UNESCO report that nearly 17% of the world’s adult population are illiterate, so if you’re reading this you’re among the lucky ones, but most of us still don’t get taught how to write really well. We’re taught vocabulary and grammar, but we don’t get taught how to write engaging content or easily convey a complex task.
Writing is such an integral part of everyday life that it’s easy to take it for granted, but the most interesting and enjoyable reads are often the ones that are hardest to write.
We all know how satisfying it is when, after hours of hard work, you manage to pen something that expresses exactly what you want to say and, more importantly, articulates those thoughts and feelings perfectly to the reader.
Good writing takes practice, it involves making mistakes (and learning from them) and, like any skill worth having, honing it takes a lifetime. I’ve been writing professionally for 16 years and I still try to improve my writing with every job I do.
Here are a few tips that I wish someone had shared with me when I first started copywriting:
- Value content, not word count. When it comes to writing, less is definitely more. If your college memories include a 20,000 word essay versus a looming deadline, you can be forgiven for thinking word count is king. Academia places a lot of value on this but, while it is valid for those purposes, word count should never be used as a measure of good writing. The best writing tells you what you need to know as painlessly as possible. Length will vary according to the subject and the audience, but never be tempted to pad your work.
- Don’t use long words to try and sound like you know more than you do. Write to inform, not to impress. Think about the books you read. The most enjoyable ones paint the scene in your mind without you even realising it’s happening. Then there are those with sentences you have to reread several times to understand. Which ones end up bound for the charity shop? Exactly.
- Think about what the reader wants to know, rather than what you want to say. Whatever it is we’re writing, we want the reader to be engaged. We all have stories we want to tell, but unless other people can relate to them, yours will be overlooked. Think about what it is you want the reader to take away from your writing and write with that one objective in mind.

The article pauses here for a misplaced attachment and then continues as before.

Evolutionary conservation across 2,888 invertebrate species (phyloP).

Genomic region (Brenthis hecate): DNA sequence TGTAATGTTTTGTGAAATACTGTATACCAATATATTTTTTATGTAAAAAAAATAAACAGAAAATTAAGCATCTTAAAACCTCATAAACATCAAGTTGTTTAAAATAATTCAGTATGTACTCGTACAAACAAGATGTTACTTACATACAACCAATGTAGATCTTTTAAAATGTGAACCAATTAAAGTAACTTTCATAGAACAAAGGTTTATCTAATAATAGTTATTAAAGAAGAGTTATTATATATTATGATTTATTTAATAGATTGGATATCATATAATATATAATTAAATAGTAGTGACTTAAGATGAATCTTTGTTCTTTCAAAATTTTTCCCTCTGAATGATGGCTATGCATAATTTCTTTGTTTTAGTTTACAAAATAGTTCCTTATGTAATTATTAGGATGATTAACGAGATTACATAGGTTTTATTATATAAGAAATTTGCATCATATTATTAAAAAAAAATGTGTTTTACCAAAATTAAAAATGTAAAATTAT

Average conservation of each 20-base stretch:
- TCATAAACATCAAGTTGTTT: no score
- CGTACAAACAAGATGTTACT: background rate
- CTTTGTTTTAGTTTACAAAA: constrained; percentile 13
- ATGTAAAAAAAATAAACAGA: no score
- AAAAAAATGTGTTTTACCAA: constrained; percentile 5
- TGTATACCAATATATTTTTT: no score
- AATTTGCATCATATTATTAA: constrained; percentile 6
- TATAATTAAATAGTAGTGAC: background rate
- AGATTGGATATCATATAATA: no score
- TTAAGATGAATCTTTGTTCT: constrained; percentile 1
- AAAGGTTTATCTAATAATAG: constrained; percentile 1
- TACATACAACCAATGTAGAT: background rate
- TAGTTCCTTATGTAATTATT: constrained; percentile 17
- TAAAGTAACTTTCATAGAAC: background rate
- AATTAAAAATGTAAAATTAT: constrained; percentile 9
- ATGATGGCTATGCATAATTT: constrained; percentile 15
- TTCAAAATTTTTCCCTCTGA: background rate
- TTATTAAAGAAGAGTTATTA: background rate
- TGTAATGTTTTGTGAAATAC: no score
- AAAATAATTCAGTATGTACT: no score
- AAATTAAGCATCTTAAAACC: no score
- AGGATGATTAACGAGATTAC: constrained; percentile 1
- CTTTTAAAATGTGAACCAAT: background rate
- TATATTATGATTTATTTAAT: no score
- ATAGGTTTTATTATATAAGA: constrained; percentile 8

- Ask questions. I often have to write about technical subjects that I have very little understanding of (flood attenuation anyone?). I could be lazy and simply write down what the engineers tell me, but that serves no one. The average person is unlikely to get beyond the first sentence without falling into a deep and heavy sleep. So I ask questions until I understand what it is I need to tell the reader. Writing has so many nuances and it can be very easy to completely change the meaning of a sentence with a slight rewording. Always make sure you know your subject and who you’re writing for.
- Don’t think that the first draft should be perfect. Anyone who declares their first draft of anything a masterpiece is probably delusional. Don’t spend painstaking hours creating your first draft. My first draft of anything is essentially the same as my dinner plate when I’m in a hurry – all the constituent parts are there, but it doesn’t look pretty. Just get everything you want to say on paper, in no particular order, and then worry about building something beautiful.
“I’m still learning” Michelangelo (aged 87) I’m passionate about learning and believe there’s always room to grow, no matter your level of expertise or length of experience. Continuous
“I’m still learning” Michelangelo (aged 87)
I’m passionate about learning and believe there’s always room to grow, no matter your level of expertise or length of experience.
Continuous professional development is important in the fast-moving world of communications and last month, I attended one of the Chartered Institute of Marketing’s copywriting courses. Although it covered some old ground for me, it was still useful (partly because it covered the dark art of headline writing, which I am always grateful for tips on – this may be the subject of my next blog).
There were also a few new writers there, which gave the class a refreshing perspective. Things we take for granted as more seasoned copywriters seemed like alien concepts to them and it encouraged healthy debate about what best practice looks like.
It was a sound reminder that easy reading often only comes from hard writing and that, while we should always keep pushing boundaries to engage our readers, we can’t forget the basics:
We’re writing for the reader